As support for same-sex marriage has increased, other attitudes about homosexuality have changed as well. Majorities now say homosexuality should be accepted by society (63%) and that the sexual orientation of a gay or lesbian person cannot be changed (60%). Nearly half (47%) say that people are born gay or lesbian. These opinions represent a shift over the past decade, even if in some cases the short-term changes have been modest.
In addition, a 54% majority says there is no conflict between their own religious beliefs and homosexuality, up from 48% in 2013. However, the view that homosexuality and one’s personal religious beliefs are in conflict remains a powerful factor in opposition to same-sex marriage.
An overwhelming majority of the public (88%) reports personally knowing someone who is gay or lesbian. That is little changed since 2013, but much higher than in the early 1990s.
Gay and Lesbian Acquaintances, Friends and Family Members
Though the vast majority of Americans say they know gays or lesbians, just over a quarter (28%) say they know “a lot” of people who are gay or lesbian, while 43% say they know some and 17% say they only know one or two gays or lesbians. Slightly more people now say they know a lot of gays or lesbians than did so two years ago.
And, as in 2013, about half (52%) have a close family member or one of their closest friends who is gay or lesbian.
While large majorities of almost all demographic and partisan groups say they know someone who is gay or lesbian, there are differences in both the number of gay and lesbian acquaintances people have and in whether people say they have close family members or friends who are gay.
Millennials are among the most likely of any demographic or partisan group to say they know a lot of people who are gay or lesbian: Nearly four-in-ten (38%) say so, compared with fewer Gen Xers (28%), Boomers (22%) and Silents (15%). And about twice as many Silents say they do not know any gays or lesbians (21%) as members of any other generation.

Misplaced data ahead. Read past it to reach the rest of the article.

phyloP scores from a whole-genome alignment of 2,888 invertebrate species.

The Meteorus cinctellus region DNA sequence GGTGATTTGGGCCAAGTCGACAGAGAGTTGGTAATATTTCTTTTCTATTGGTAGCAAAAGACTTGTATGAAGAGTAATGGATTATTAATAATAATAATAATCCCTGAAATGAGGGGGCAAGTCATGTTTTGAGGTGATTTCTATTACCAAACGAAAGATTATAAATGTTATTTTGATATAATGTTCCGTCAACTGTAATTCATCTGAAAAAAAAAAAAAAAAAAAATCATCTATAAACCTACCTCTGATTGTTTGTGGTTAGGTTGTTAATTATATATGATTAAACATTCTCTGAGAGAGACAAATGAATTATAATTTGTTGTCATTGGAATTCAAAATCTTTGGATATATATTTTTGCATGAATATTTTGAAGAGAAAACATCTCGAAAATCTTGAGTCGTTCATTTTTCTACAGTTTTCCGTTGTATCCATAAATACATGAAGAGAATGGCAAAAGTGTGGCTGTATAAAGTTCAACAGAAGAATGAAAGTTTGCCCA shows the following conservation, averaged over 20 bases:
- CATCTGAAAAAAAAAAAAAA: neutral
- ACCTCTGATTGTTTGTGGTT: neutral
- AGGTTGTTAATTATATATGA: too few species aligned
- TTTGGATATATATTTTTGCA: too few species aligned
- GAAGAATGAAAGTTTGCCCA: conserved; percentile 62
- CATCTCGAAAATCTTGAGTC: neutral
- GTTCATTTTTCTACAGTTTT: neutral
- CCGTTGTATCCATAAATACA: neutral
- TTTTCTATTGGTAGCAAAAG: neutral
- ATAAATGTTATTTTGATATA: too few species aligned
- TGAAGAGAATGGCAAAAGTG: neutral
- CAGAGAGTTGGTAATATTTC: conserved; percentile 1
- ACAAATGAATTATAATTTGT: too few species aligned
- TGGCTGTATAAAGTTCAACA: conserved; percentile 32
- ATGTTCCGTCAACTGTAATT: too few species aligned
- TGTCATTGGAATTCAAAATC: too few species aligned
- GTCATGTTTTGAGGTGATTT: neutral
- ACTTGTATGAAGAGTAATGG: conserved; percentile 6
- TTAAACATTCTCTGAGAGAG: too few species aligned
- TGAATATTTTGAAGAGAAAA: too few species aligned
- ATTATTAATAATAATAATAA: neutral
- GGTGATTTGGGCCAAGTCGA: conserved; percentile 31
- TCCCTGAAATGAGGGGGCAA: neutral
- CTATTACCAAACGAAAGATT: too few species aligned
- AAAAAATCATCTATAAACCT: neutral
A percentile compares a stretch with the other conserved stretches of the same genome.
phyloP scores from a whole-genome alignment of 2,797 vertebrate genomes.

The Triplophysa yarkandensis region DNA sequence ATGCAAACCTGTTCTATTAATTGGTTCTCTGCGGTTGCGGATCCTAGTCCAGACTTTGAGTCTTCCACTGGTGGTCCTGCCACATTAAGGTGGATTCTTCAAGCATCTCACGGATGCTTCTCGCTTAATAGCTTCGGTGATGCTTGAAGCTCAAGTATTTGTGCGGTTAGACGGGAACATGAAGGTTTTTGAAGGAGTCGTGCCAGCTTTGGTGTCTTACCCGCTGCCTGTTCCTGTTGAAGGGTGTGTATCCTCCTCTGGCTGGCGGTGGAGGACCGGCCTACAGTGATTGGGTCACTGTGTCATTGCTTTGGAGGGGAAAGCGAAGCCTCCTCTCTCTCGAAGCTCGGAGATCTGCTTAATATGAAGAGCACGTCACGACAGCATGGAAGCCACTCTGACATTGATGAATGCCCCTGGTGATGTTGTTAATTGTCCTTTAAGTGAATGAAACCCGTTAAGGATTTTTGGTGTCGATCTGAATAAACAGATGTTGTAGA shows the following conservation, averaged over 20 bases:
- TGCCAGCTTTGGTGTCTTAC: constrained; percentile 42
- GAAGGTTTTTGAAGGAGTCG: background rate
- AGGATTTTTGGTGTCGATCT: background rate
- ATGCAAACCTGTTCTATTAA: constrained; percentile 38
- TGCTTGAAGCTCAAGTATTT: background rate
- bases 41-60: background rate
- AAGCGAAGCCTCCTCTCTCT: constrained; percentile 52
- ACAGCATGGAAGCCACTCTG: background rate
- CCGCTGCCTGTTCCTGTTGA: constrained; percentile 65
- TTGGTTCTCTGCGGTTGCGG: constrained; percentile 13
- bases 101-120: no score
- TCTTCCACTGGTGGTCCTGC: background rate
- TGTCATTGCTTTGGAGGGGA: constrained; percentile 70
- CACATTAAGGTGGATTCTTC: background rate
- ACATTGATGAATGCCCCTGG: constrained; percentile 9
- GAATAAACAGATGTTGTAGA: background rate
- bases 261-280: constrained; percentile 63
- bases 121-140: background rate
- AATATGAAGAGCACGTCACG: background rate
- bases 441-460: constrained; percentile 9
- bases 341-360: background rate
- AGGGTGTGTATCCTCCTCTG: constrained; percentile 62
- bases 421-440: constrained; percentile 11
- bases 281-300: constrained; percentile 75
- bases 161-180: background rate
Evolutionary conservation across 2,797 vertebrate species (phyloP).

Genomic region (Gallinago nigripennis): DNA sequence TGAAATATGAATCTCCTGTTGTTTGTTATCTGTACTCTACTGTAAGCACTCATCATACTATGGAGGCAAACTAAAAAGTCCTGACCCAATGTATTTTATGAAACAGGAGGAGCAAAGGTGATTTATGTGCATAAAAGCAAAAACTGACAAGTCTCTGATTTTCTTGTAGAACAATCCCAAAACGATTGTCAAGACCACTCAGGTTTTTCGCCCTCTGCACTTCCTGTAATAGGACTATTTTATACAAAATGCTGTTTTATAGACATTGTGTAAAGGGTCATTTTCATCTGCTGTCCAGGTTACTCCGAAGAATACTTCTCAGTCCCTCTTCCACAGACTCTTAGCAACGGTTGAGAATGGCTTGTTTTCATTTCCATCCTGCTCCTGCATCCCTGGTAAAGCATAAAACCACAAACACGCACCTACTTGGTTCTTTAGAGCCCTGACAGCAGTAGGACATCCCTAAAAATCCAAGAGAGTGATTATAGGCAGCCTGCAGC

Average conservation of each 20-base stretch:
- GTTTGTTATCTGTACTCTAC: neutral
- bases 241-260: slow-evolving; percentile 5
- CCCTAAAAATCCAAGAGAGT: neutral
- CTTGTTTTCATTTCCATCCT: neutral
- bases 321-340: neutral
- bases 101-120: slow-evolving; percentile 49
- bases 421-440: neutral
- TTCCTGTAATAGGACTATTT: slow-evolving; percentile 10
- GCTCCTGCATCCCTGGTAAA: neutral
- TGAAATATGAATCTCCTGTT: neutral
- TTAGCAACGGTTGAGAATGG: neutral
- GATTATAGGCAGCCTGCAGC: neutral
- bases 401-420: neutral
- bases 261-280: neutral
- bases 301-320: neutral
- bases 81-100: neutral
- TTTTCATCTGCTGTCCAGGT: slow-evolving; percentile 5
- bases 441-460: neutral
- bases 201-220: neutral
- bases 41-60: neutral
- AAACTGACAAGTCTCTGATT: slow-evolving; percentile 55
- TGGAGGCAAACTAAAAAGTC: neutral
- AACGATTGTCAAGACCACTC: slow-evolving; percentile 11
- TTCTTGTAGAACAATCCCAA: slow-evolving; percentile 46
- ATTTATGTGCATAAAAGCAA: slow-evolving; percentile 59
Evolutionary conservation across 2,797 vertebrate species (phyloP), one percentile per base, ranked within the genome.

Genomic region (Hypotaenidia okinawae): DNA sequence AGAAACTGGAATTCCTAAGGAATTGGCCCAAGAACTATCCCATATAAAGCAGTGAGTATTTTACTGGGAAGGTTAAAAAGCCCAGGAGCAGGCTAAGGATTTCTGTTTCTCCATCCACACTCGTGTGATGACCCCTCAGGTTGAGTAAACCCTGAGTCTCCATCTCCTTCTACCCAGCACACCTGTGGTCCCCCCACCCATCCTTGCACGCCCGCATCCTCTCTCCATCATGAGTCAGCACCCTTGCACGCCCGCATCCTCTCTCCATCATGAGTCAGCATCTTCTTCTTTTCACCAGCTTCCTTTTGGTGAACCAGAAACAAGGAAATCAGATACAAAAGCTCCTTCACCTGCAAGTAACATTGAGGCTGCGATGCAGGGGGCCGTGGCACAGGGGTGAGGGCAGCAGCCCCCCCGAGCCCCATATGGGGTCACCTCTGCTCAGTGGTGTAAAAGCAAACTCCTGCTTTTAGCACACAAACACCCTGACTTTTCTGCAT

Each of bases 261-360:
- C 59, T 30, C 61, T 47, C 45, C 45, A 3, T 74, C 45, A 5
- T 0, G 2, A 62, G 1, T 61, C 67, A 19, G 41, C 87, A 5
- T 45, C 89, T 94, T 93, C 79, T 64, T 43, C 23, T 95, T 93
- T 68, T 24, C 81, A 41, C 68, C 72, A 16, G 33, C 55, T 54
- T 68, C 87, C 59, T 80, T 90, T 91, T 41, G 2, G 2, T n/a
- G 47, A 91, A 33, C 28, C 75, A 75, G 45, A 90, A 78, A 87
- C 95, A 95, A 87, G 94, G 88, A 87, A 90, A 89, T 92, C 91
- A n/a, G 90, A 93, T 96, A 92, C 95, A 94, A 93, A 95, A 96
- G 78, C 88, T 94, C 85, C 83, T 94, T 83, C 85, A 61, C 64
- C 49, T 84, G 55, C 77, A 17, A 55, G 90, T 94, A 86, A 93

Millennials and Xers are also somewhat more likely than Boomers – and particularly Silents – to say they have close family members or friends who are gay.
There are differences by religious affiliation in the number of gays and lesbians people know. Fully four-in-ten (40%) of those who are not affiliated with a religion say they personally know a lot of gays and lesbians, while 8% say they know none. By contrast, just 23% of Catholics, 21% of white mainline Protestants and 17% of white evangelical Protestants report having a lot of gay and lesbian acquaintances. There are also similar — if somewhat more modest — differences across religious groups in those who report having close friends and family members who are gay.
About a third of Democrats (34%) say they know a lot of gays and lesbians, compared with just 18% of Republicans. And while 57% of Democrats (and 54% of independents) have a gay or lesbian close family member or friend, 46% of Republicans say this.
There are also divides by community type: People who live in urban areas (32%) are more likely to know a lot of people who are gay and lesbian than those who live in suburban (27%) or rural (20%) communities.
Gay or Lesbian Friends and Support for Same-Sex Marriage
About three-quarters (73%) of those who know a lot of gays and lesbians – and two-thirds (66%) of those who have gay or lesbian close friends or family members – say they support same-sex marriage. And nearly half (48%) of Americans with many gay acquaintances, and 38% of those who have close friends or family who are gay,strongly favor allowing gays and lesbians to marry legally.
There is far less support for same-sex marriage among those with few or no gay or lesbian acquaintances, as well as among those who do not have close friends or family members who are gay or lesbian. Just 32% of those who do not have any gay or lesbian acquaintances favor allowing gays and lesbians to marry and 58% oppose (30% say theystrongly oppose same-sex marriage).